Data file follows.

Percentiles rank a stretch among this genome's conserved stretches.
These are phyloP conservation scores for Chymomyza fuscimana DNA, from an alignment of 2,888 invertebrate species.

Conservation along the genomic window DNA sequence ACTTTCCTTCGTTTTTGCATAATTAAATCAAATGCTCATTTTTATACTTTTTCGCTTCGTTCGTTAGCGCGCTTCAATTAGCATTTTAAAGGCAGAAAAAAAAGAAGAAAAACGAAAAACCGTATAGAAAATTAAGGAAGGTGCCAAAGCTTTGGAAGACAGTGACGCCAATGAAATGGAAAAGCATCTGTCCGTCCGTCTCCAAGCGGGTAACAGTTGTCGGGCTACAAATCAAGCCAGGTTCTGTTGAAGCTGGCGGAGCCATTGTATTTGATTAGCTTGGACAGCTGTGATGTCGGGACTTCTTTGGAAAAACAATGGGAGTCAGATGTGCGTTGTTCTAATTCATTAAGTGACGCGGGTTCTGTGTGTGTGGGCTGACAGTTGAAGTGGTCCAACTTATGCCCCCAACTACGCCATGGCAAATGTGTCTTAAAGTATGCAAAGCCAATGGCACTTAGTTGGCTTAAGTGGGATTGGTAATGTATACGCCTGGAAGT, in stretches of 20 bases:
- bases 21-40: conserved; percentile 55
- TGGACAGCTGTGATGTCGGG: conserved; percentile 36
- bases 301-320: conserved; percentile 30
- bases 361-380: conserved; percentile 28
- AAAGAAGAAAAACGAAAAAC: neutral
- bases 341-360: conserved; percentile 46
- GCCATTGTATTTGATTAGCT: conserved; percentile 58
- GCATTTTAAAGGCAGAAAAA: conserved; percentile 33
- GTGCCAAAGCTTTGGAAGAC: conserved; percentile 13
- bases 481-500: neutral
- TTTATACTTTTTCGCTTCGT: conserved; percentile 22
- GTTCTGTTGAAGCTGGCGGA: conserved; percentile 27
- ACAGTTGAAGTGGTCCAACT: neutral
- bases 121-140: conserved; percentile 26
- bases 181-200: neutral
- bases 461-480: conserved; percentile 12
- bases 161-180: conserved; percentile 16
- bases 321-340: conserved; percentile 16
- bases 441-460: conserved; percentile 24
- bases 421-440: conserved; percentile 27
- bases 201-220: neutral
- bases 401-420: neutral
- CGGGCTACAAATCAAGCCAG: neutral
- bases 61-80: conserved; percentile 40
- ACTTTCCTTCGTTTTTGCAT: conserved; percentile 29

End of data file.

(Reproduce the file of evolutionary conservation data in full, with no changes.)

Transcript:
Percentiles rank a stretch among this genome's conserved stretches.
These are phyloP conservation scores for Chymomyza fuscimana DNA, from an alignment of 2,888 invertebrate species.

Conservation along the genomic window DNA sequence ACTTTCCTTCGTTTTTGCATAATTAAATCAAATGCTCATTTTTATACTTTTTCGCTTCGTTCGTTAGCGCGCTTCAATTAGCATTTTAAAGGCAGAAAAAAAAGAAGAAAAACGAAAAACCGTATAGAAAATTAAGGAAGGTGCCAAAGCTTTGGAAGACAGTGACGCCAATGAAATGGAAAAGCATCTGTCCGTCCGTCTCCAAGCGGGTAACAGTTGTCGGGCTACAAATCAAGCCAGGTTCTGTTGAAGCTGGCGGAGCCATTGTATTTGATTAGCTTGGACAGCTGTGATGTCGGGACTTCTTTGGAAAAACAATGGGAGTCAGATGTGCGTTGTTCTAATTCATTAAGTGACGCGGGTTCTGTGTGTGTGGGCTGACAGTTGAAGTGGTCCAACTTATGCCCCCAACTACGCCATGGCAAATGTGTCTTAAAGTATGCAAAGCCAATGGCACTTAGTTGGCTTAAGTGGGATTGGTAATGTATACGCCTGGAAGT, in stretches of 20 bases:
- bases 21-40: conserved; percentile 55
- TGGACAGCTGTGATGTCGGG: conserved; percentile 36
- bases 301-320: conserved; percentile 30
- bases 361-380: conserved; percentile 28
- AAAGAAGAAAAACGAAAAAC: neutral
- bases 341-360: conserved; percentile 46
- GCCATTGTATTTGATTAGCT: conserved; percentile 58
- GCATTTTAAAGGCAGAAAAA: conserved; percentile 33
- GTGCCAAAGCTTTGGAAGAC: conserved; percentile 13
- bases 481-500: neutral
- TTTATACTTTTTCGCTTCGT: conserved; percentile 22
- GTTCTGTTGAAGCTGGCGGA: conserved; percentile 27
- ACAGTTGAAGTGGTCCAACT: neutral
- bases 121-140: conserved; percentile 26
- bases 181-200: neutral
- bases 461-480: conserved; percentile 12
- bases 161-180: conserved; percentile 16
- bases 321-340: conserved; percentile 16
- bases 441-460: conserved; percentile 24
- bases 421-440: conserved; percentile 27
- bases 201-220: neutral
- bases 401-420: neutral
- CGGGCTACAAATCAAGCCAG: neutral
- bases 61-80: conserved; percentile 40
- ACTTTCCTTCGTTTTTGCAT: conserved; percentile 29